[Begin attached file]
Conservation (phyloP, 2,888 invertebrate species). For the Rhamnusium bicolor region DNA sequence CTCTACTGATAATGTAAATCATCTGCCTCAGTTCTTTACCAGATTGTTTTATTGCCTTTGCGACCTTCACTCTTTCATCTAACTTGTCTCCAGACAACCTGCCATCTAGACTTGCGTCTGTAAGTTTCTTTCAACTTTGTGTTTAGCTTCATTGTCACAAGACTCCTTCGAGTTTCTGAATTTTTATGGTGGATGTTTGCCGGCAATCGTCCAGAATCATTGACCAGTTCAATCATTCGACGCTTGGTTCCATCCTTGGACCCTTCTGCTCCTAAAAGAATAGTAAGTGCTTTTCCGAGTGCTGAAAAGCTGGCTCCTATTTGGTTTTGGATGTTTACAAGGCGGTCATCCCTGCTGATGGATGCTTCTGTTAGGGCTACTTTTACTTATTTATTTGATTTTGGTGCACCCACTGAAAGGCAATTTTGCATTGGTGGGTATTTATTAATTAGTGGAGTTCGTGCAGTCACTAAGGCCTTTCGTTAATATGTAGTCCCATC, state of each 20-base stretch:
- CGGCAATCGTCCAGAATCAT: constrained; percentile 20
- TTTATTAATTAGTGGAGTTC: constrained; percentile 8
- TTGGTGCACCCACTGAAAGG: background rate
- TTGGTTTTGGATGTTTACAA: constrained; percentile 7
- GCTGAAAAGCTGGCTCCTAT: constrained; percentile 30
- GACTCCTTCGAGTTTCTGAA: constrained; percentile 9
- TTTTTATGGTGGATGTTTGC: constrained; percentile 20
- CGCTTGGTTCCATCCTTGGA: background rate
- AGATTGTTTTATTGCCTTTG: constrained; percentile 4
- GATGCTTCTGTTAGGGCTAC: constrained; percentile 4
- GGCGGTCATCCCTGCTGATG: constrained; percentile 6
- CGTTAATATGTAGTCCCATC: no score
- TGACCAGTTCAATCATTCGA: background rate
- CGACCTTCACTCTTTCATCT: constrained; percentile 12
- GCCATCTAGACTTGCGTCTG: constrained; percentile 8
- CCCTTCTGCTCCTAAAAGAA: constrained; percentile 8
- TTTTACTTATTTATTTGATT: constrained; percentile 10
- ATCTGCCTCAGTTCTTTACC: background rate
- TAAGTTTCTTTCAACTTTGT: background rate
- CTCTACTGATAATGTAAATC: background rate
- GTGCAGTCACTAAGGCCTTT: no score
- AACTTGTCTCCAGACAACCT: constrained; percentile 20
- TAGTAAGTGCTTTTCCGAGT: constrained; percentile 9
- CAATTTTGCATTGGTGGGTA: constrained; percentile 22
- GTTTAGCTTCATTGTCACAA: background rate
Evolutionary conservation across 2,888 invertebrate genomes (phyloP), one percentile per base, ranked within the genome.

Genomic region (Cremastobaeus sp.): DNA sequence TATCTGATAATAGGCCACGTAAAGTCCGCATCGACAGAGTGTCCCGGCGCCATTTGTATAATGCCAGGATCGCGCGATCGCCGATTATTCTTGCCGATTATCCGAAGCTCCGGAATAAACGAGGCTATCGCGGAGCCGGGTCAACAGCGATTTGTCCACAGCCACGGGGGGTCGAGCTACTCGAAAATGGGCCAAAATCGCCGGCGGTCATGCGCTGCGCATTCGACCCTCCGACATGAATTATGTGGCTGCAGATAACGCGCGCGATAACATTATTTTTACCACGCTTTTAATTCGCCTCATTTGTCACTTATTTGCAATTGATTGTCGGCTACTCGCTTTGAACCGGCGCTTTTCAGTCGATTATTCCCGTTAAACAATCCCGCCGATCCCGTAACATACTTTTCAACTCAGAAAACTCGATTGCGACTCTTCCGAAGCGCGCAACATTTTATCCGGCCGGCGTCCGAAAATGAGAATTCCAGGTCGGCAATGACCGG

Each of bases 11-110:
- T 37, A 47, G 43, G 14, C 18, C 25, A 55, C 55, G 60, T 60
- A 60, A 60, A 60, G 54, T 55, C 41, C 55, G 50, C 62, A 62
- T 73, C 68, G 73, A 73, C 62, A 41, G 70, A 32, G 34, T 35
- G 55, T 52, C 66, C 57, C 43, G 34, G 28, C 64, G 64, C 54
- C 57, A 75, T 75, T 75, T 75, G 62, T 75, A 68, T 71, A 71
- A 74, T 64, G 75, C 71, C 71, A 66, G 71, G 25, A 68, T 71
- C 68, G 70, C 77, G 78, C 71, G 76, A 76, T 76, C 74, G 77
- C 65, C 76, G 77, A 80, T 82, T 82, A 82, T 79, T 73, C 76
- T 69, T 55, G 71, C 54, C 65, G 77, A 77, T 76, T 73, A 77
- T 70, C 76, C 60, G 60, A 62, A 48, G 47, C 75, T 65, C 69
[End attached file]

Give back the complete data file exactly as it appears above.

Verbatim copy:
Conservation (phyloP, 2,888 invertebrate species). For the Rhamnusium bicolor region DNA sequence CTCTACTGATAATGTAAATCATCTGCCTCAGTTCTTTACCAGATTGTTTTATTGCCTTTGCGACCTTCACTCTTTCATCTAACTTGTCTCCAGACAACCTGCCATCTAGACTTGCGTCTGTAAGTTTCTTTCAACTTTGTGTTTAGCTTCATTGTCACAAGACTCCTTCGAGTTTCTGAATTTTTATGGTGGATGTTTGCCGGCAATCGTCCAGAATCATTGACCAGTTCAATCATTCGACGCTTGGTTCCATCCTTGGACCCTTCTGCTCCTAAAAGAATAGTAAGTGCTTTTCCGAGTGCTGAAAAGCTGGCTCCTATTTGGTTTTGGATGTTTACAAGGCGGTCATCCCTGCTGATGGATGCTTCTGTTAGGGCTACTTTTACTTATTTATTTGATTTTGGTGCACCCACTGAAAGGCAATTTTGCATTGGTGGGTATTTATTAATTAGTGGAGTTCGTGCAGTCACTAAGGCCTTTCGTTAATATGTAGTCCCATC, state of each 20-base stretch:
- CGGCAATCGTCCAGAATCAT: constrained; percentile 20
- TTTATTAATTAGTGGAGTTC: constrained; percentile 8
- TTGGTGCACCCACTGAAAGG: background rate
- TTGGTTTTGGATGTTTACAA: constrained; percentile 7
- GCTGAAAAGCTGGCTCCTAT: constrained; percentile 30
- GACTCCTTCGAGTTTCTGAA: constrained; percentile 9
- TTTTTATGGTGGATGTTTGC: constrained; percentile 20
- CGCTTGGTTCCATCCTTGGA: background rate
- AGATTGTTTTATTGCCTTTG: constrained; percentile 4
- GATGCTTCTGTTAGGGCTAC: constrained; percentile 4
- GGCGGTCATCCCTGCTGATG: constrained; percentile 6
- CGTTAATATGTAGTCCCATC: no score
- TGACCAGTTCAATCATTCGA: background rate
- CGACCTTCACTCTTTCATCT: constrained; percentile 12
- GCCATCTAGACTTGCGTCTG: constrained; percentile 8
- CCCTTCTGCTCCTAAAAGAA: constrained; percentile 8
- TTTTACTTATTTATTTGATT: constrained; percentile 10
- ATCTGCCTCAGTTCTTTACC: background rate
- TAAGTTTCTTTCAACTTTGT: background rate
- CTCTACTGATAATGTAAATC: background rate
- GTGCAGTCACTAAGGCCTTT: no score
- AACTTGTCTCCAGACAACCT: constrained; percentile 20
- TAGTAAGTGCTTTTCCGAGT: constrained; percentile 9
- CAATTTTGCATTGGTGGGTA: constrained; percentile 22
- GTTTAGCTTCATTGTCACAA: background rate
Evolutionary conservation across 2,888 invertebrate genomes (phyloP), one percentile per base, ranked within the genome.

Genomic region (Cremastobaeus sp.): DNA sequence TATCTGATAATAGGCCACGTAAAGTCCGCATCGACAGAGTGTCCCGGCGCCATTTGTATAATGCCAGGATCGCGCGATCGCCGATTATTCTTGCCGATTATCCGAAGCTCCGGAATAAACGAGGCTATCGCGGAGCCGGGTCAACAGCGATTTGTCCACAGCCACGGGGGGTCGAGCTACTCGAAAATGGGCCAAAATCGCCGGCGGTCATGCGCTGCGCATTCGACCCTCCGACATGAATTATGTGGCTGCAGATAACGCGCGCGATAACATTATTTTTACCACGCTTTTAATTCGCCTCATTTGTCACTTATTTGCAATTGATTGTCGGCTACTCGCTTTGAACCGGCGCTTTTCAGTCGATTATTCCCGTTAAACAATCCCGCCGATCCCGTAACATACTTTTCAACTCAGAAAACTCGATTGCGACTCTTCCGAAGCGCGCAACATTTTATCCGGCCGGCGTCCGAAAATGAGAATTCCAGGTCGGCAATGACCGG

Each of bases 11-110:
- T 37, A 47, G 43, G 14, C 18, C 25, A 55, C 55, G 60, T 60
- A 60, A 60, A 60, G 54, T 55, C 41, C 55, G 50, C 62, A 62
- T 73, C 68, G 73, A 73, C 62, A 41, G 70, A 32, G 34, T 35
- G 55, T 52, C 66, C 57, C 43, G 34, G 28, C 64, G 64, C 54
- C 57, A 75, T 75, T 75, T 75, G 62, T 75, A 68, T 71, A 71
- A 74, T 64, G 75, C 71, C 71, A 66, G 71, G 25, A 68, T 71
- C 68, G 70, C 77, G 78, C 71, G 76, A 76, T 76, C 74, G 77
- C 65, C 76, G 77, A 80, T 82, T 82, A 82, T 79, T 73, C 76
- T 69, T 55, G 71, C 54, C 65, G 77, A 77, T 76, T 73, A 77
- T 70, C 76, C 60, G 60, A 62, A 48, G 47, C 75, T 65, C 69